Alcoholism, also known as alcohol dependence, is a disease that includes the following four symptoms:
- Craving--A strong need, or urge, to drink
- Loss of control--Not being able to stop drinking once drinking has begun.
- Physical dependence--Withdrawal symptoms, such as nausea, sweating, shakiness, and anxiety after stopping drinking
- Tolerance--The need to drink greater amounts of alcohol to get "high."Alcoholism is a disease. The craving that an alcoholic feels for alcohol can be as strong as the need for food or water. An alcoholic will continue to drink despite serious family, health, or legal problems. Like many other diseases, alcoholism is chronic, meaning that it lasts a person's lifetime; it usually follows a predictable course; and it has symptoms.
The risk for developing alcoholism is influenced both by a person's genes and by his or her lifestyle. Research shows that the risk for developing alcoholism does indeed run in families. The genes a person inherits partially explain this pattern, but lifestyle is also a factor. Currently, researchers are working to discover the actual genes that put people at risk for alcoholism.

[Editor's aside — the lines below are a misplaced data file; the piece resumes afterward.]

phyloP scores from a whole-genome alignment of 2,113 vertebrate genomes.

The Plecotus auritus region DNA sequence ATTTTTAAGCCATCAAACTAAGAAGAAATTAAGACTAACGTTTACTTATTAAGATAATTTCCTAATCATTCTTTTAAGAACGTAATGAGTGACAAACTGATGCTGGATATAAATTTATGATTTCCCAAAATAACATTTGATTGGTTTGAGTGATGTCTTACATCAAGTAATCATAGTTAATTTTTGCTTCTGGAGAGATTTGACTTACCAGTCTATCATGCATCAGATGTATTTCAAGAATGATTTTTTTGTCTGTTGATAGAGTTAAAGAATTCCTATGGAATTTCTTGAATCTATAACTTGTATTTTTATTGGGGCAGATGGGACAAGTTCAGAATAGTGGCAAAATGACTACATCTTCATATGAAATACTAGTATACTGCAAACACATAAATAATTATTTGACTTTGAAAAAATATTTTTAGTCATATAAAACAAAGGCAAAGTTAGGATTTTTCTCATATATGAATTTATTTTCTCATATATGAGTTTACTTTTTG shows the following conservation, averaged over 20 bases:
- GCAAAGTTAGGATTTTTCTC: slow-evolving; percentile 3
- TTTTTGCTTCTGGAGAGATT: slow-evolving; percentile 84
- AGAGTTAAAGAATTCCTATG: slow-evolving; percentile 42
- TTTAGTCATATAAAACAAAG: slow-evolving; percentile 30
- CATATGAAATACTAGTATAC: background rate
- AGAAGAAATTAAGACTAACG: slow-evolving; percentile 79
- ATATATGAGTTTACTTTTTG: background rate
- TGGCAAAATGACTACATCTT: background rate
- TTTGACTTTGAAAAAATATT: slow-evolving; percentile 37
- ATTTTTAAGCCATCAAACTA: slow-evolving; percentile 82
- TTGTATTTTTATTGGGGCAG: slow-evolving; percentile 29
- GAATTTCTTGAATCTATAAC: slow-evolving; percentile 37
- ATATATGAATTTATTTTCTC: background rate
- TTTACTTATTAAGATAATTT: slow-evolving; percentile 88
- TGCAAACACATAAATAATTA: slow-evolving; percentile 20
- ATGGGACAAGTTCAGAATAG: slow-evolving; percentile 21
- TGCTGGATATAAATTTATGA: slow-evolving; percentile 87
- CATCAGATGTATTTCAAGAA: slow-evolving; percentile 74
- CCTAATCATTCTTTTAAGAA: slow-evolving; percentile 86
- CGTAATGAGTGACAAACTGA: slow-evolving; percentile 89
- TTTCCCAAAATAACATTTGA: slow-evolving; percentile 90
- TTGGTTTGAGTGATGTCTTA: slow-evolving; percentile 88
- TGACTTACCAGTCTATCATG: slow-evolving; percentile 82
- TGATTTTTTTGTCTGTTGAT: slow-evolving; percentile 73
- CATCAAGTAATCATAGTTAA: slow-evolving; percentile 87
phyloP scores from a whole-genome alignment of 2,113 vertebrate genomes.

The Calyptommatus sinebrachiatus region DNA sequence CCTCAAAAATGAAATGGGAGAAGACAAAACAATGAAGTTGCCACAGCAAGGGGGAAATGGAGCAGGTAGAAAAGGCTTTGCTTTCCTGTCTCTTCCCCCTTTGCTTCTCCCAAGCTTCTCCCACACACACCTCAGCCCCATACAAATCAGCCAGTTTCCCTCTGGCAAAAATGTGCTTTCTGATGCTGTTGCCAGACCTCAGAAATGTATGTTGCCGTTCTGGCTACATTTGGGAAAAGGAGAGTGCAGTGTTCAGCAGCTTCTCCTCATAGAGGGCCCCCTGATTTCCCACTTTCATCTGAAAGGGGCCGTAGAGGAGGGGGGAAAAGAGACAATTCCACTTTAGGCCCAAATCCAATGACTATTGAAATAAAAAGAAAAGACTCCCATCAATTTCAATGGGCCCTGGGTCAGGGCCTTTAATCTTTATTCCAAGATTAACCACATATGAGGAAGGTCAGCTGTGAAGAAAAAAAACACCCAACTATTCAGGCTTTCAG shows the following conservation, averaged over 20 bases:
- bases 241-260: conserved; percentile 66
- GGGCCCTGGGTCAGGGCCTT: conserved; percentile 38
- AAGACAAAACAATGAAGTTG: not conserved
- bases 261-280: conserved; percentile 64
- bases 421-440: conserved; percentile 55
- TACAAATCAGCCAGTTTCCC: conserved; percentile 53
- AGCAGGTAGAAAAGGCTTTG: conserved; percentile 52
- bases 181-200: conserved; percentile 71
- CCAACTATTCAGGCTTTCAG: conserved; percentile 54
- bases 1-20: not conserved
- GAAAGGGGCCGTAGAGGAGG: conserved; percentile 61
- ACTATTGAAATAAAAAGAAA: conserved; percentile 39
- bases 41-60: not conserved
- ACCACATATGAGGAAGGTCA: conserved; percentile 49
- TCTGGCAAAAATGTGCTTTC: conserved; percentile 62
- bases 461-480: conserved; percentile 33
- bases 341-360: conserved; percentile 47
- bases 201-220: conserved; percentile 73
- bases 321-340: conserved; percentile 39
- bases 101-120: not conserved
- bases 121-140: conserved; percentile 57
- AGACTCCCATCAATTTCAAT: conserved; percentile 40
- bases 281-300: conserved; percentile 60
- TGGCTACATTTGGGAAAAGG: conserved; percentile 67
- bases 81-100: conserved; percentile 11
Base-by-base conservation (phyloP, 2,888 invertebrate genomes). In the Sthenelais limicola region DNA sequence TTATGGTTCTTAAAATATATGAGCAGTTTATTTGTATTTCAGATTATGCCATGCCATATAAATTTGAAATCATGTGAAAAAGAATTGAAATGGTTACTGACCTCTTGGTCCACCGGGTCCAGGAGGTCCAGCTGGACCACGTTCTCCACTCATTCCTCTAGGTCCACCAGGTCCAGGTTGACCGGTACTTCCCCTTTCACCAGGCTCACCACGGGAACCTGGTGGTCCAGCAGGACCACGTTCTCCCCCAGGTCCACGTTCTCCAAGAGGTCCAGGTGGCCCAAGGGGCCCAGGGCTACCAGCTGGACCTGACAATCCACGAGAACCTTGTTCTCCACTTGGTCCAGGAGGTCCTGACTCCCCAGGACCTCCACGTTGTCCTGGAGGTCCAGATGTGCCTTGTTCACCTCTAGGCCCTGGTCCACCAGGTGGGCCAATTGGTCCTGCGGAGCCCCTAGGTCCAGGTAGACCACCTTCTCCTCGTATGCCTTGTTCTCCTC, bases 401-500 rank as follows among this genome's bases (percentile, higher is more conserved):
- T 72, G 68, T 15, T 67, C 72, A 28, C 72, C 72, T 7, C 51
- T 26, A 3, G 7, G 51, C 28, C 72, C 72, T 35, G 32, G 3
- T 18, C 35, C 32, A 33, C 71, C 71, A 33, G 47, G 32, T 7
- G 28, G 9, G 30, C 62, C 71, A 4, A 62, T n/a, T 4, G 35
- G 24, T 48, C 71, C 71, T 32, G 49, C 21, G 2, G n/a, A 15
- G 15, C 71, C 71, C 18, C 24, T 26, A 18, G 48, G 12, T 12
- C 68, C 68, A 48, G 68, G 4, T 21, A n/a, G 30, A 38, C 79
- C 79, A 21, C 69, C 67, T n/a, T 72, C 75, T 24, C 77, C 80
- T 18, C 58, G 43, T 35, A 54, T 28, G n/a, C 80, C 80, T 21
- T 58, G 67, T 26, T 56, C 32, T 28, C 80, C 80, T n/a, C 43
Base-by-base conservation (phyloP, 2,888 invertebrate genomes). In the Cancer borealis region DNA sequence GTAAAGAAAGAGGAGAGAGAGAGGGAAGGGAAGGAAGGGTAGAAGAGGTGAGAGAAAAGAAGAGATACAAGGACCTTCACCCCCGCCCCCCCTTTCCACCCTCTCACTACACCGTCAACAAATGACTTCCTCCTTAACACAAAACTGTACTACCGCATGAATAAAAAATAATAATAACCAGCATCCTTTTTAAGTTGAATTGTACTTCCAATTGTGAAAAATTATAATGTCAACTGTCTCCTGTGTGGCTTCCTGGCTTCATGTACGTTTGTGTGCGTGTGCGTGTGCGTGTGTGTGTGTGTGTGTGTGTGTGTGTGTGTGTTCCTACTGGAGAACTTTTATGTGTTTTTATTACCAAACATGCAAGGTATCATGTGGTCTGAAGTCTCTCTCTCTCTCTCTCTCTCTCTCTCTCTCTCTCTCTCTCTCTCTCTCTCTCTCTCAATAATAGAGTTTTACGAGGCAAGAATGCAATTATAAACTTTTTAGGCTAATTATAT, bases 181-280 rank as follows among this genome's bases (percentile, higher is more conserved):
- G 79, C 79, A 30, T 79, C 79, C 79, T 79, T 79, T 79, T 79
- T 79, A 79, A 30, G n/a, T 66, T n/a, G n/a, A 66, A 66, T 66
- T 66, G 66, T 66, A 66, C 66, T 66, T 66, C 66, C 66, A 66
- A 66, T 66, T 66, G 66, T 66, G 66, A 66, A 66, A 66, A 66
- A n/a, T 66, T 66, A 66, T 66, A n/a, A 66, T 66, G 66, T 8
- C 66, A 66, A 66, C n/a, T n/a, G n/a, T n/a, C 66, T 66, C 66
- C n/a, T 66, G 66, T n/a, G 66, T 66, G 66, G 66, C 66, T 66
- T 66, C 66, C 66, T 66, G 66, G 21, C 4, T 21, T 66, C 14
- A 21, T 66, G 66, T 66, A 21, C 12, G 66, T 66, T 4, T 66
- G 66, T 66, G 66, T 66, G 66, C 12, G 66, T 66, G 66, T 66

Your friends, the amount of stress in your life, and how readily available alcohol is also are factors that may increase your risk for alcoholism.
But remember: Risk is not destiny. Just because alcoholism tends to run in families doesn't mean that a child of an alcoholic parent will automatically become an alcoholic too. Some people develop alcoholism even though no one in their family has a drinking problem. By the same token, not all children of alcoholic families get into trouble with alcohol. Knowing you are at risk is important, though, because then you can take steps to protect yourself from developing problems with alcohol.
To guard against a relapse, an alcoholic must continue to avoid all alcoholic beverages.
Answering the following four questions can help you find out if you or a loved one has a drinking problem:
· Have you ever felt you should cut down on your drinking?
· Have people annoyed you by criticizing your drinking?
· Have you ever felt bad or guilty about your drinking?
· Have you ever had a drink first thing in the morning to steady your nerves or to get rid of a hangover?
One "yes" answer suggests a possible alcohol problem. More than one "yes" answer means it is highly likely that a problem exists. If you think that you or someone you know might have an alcohol problem, it is important to see a doctor or other health care provider right away. They can help you determine if a drinking problem exists and plan the best course of action.
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